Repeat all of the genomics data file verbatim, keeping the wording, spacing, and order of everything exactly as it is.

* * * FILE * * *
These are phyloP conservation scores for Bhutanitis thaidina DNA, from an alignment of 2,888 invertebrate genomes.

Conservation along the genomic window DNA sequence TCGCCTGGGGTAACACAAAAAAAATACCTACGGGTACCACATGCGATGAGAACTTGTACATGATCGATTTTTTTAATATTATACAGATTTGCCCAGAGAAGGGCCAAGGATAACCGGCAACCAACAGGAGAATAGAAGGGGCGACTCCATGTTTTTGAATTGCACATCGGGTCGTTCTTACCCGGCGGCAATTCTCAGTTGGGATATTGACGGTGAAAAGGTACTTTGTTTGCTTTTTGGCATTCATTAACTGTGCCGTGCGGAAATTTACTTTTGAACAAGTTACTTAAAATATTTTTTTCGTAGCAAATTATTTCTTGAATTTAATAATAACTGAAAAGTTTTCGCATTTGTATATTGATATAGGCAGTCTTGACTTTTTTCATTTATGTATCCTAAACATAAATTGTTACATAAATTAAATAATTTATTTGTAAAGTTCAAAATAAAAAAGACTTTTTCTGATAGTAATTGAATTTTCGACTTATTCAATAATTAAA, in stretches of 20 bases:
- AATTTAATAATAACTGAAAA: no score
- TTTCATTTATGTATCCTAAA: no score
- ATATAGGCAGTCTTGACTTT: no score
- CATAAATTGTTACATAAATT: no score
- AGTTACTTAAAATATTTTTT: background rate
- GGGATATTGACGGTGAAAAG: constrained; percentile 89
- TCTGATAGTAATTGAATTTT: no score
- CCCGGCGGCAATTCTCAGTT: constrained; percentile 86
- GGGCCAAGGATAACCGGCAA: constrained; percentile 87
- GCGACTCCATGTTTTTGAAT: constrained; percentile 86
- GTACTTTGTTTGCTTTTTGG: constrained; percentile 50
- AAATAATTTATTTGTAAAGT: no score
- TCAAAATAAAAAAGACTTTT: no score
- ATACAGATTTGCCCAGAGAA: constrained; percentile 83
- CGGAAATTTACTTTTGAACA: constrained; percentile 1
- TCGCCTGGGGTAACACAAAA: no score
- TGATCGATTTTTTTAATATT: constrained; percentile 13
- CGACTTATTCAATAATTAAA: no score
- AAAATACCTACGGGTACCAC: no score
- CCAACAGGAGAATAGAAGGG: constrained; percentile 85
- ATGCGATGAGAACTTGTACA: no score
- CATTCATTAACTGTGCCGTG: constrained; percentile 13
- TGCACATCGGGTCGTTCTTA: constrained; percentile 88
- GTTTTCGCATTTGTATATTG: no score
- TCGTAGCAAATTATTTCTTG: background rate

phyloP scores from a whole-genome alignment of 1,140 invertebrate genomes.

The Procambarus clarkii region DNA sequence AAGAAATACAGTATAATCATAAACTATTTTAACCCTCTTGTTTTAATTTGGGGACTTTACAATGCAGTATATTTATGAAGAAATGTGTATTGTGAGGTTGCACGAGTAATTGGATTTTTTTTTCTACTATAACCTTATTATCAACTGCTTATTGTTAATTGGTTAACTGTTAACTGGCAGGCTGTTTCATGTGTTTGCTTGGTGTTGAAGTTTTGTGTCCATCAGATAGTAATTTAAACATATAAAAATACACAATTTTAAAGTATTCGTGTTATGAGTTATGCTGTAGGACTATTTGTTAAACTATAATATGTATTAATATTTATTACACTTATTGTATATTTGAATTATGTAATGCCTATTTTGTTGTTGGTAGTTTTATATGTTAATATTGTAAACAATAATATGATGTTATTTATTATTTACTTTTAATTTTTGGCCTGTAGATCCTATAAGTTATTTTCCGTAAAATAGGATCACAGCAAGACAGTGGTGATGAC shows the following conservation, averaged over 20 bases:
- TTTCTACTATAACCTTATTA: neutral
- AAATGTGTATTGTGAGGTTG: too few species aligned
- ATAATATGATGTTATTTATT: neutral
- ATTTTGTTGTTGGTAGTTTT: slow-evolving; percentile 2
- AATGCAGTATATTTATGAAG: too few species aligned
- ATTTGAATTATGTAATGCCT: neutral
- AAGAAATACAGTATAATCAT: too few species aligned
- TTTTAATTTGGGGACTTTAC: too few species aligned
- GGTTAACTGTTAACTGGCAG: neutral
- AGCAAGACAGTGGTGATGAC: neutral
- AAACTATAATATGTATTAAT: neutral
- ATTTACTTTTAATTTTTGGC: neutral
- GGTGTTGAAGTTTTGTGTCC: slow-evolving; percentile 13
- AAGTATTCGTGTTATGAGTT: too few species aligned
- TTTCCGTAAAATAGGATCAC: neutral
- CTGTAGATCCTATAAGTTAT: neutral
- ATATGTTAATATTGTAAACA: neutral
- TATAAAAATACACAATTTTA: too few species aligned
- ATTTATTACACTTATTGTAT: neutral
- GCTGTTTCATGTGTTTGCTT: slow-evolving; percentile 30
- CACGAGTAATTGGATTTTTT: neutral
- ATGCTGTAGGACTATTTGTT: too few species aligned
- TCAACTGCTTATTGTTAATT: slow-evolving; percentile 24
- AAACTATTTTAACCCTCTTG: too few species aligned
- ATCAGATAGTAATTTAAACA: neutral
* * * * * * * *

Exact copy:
These are phyloP conservation scores for Bhutanitis thaidina DNA, from an alignment of 2,888 invertebrate genomes.

Conservation along the genomic window DNA sequence TCGCCTGGGGTAACACAAAAAAAATACCTACGGGTACCACATGCGATGAGAACTTGTACATGATCGATTTTTTTAATATTATACAGATTTGCCCAGAGAAGGGCCAAGGATAACCGGCAACCAACAGGAGAATAGAAGGGGCGACTCCATGTTTTTGAATTGCACATCGGGTCGTTCTTACCCGGCGGCAATTCTCAGTTGGGATATTGACGGTGAAAAGGTACTTTGTTTGCTTTTTGGCATTCATTAACTGTGCCGTGCGGAAATTTACTTTTGAACAAGTTACTTAAAATATTTTTTTCGTAGCAAATTATTTCTTGAATTTAATAATAACTGAAAAGTTTTCGCATTTGTATATTGATATAGGCAGTCTTGACTTTTTTCATTTATGTATCCTAAACATAAATTGTTACATAAATTAAATAATTTATTTGTAAAGTTCAAAATAAAAAAGACTTTTTCTGATAGTAATTGAATTTTCGACTTATTCAATAATTAAA, in stretches of 20 bases:
- AATTTAATAATAACTGAAAA: no score
- TTTCATTTATGTATCCTAAA: no score
- ATATAGGCAGTCTTGACTTT: no score
- CATAAATTGTTACATAAATT: no score
- AGTTACTTAAAATATTTTTT: background rate
- GGGATATTGACGGTGAAAAG: constrained; percentile 89
- TCTGATAGTAATTGAATTTT: no score
- CCCGGCGGCAATTCTCAGTT: constrained; percentile 86
- GGGCCAAGGATAACCGGCAA: constrained; percentile 87
- GCGACTCCATGTTTTTGAAT: constrained; percentile 86
- GTACTTTGTTTGCTTTTTGG: constrained; percentile 50
- AAATAATTTATTTGTAAAGT: no score
- TCAAAATAAAAAAGACTTTT: no score
- ATACAGATTTGCCCAGAGAA: constrained; percentile 83
- CGGAAATTTACTTTTGAACA: constrained; percentile 1
- TCGCCTGGGGTAACACAAAA: no score
- TGATCGATTTTTTTAATATT: constrained; percentile 13
- CGACTTATTCAATAATTAAA: no score
- AAAATACCTACGGGTACCAC: no score
- CCAACAGGAGAATAGAAGGG: constrained; percentile 85
- ATGCGATGAGAACTTGTACA: no score
- CATTCATTAACTGTGCCGTG: constrained; percentile 13
- TGCACATCGGGTCGTTCTTA: constrained; percentile 88
- GTTTTCGCATTTGTATATTG: no score
- TCGTAGCAAATTATTTCTTG: background rate

phyloP scores from a whole-genome alignment of 1,140 invertebrate genomes.

The Procambarus clarkii region DNA sequence AAGAAATACAGTATAATCATAAACTATTTTAACCCTCTTGTTTTAATTTGGGGACTTTACAATGCAGTATATTTATGAAGAAATGTGTATTGTGAGGTTGCACGAGTAATTGGATTTTTTTTTCTACTATAACCTTATTATCAACTGCTTATTGTTAATTGGTTAACTGTTAACTGGCAGGCTGTTTCATGTGTTTGCTTGGTGTTGAAGTTTTGTGTCCATCAGATAGTAATTTAAACATATAAAAATACACAATTTTAAAGTATTCGTGTTATGAGTTATGCTGTAGGACTATTTGTTAAACTATAATATGTATTAATATTTATTACACTTATTGTATATTTGAATTATGTAATGCCTATTTTGTTGTTGGTAGTTTTATATGTTAATATTGTAAACAATAATATGATGTTATTTATTATTTACTTTTAATTTTTGGCCTGTAGATCCTATAAGTTATTTTCCGTAAAATAGGATCACAGCAAGACAGTGGTGATGAC shows the following conservation, averaged over 20 bases:
- TTTCTACTATAACCTTATTA: neutral
- AAATGTGTATTGTGAGGTTG: too few species aligned
- ATAATATGATGTTATTTATT: neutral
- ATTTTGTTGTTGGTAGTTTT: slow-evolving; percentile 2
- AATGCAGTATATTTATGAAG: too few species aligned
- ATTTGAATTATGTAATGCCT: neutral
- AAGAAATACAGTATAATCAT: too few species aligned
- TTTTAATTTGGGGACTTTAC: too few species aligned
- GGTTAACTGTTAACTGGCAG: neutral
- AGCAAGACAGTGGTGATGAC: neutral
- AAACTATAATATGTATTAAT: neutral
- ATTTACTTTTAATTTTTGGC: neutral
- GGTGTTGAAGTTTTGTGTCC: slow-evolving; percentile 13
- AAGTATTCGTGTTATGAGTT: too few species aligned
- TTTCCGTAAAATAGGATCAC: neutral
- CTGTAGATCCTATAAGTTAT: neutral
- ATATGTTAATATTGTAAACA: neutral
- TATAAAAATACACAATTTTA: too few species aligned
- ATTTATTACACTTATTGTAT: neutral
- GCTGTTTCATGTGTTTGCTT: slow-evolving; percentile 30
- CACGAGTAATTGGATTTTTT: neutral
- ATGCTGTAGGACTATTTGTT: too few species aligned
- TCAACTGCTTATTGTTAATT: slow-evolving; percentile 24
- AAACTATTTTAACCCTCTTG: too few species aligned
- ATCAGATAGTAATTTAAACA: neutral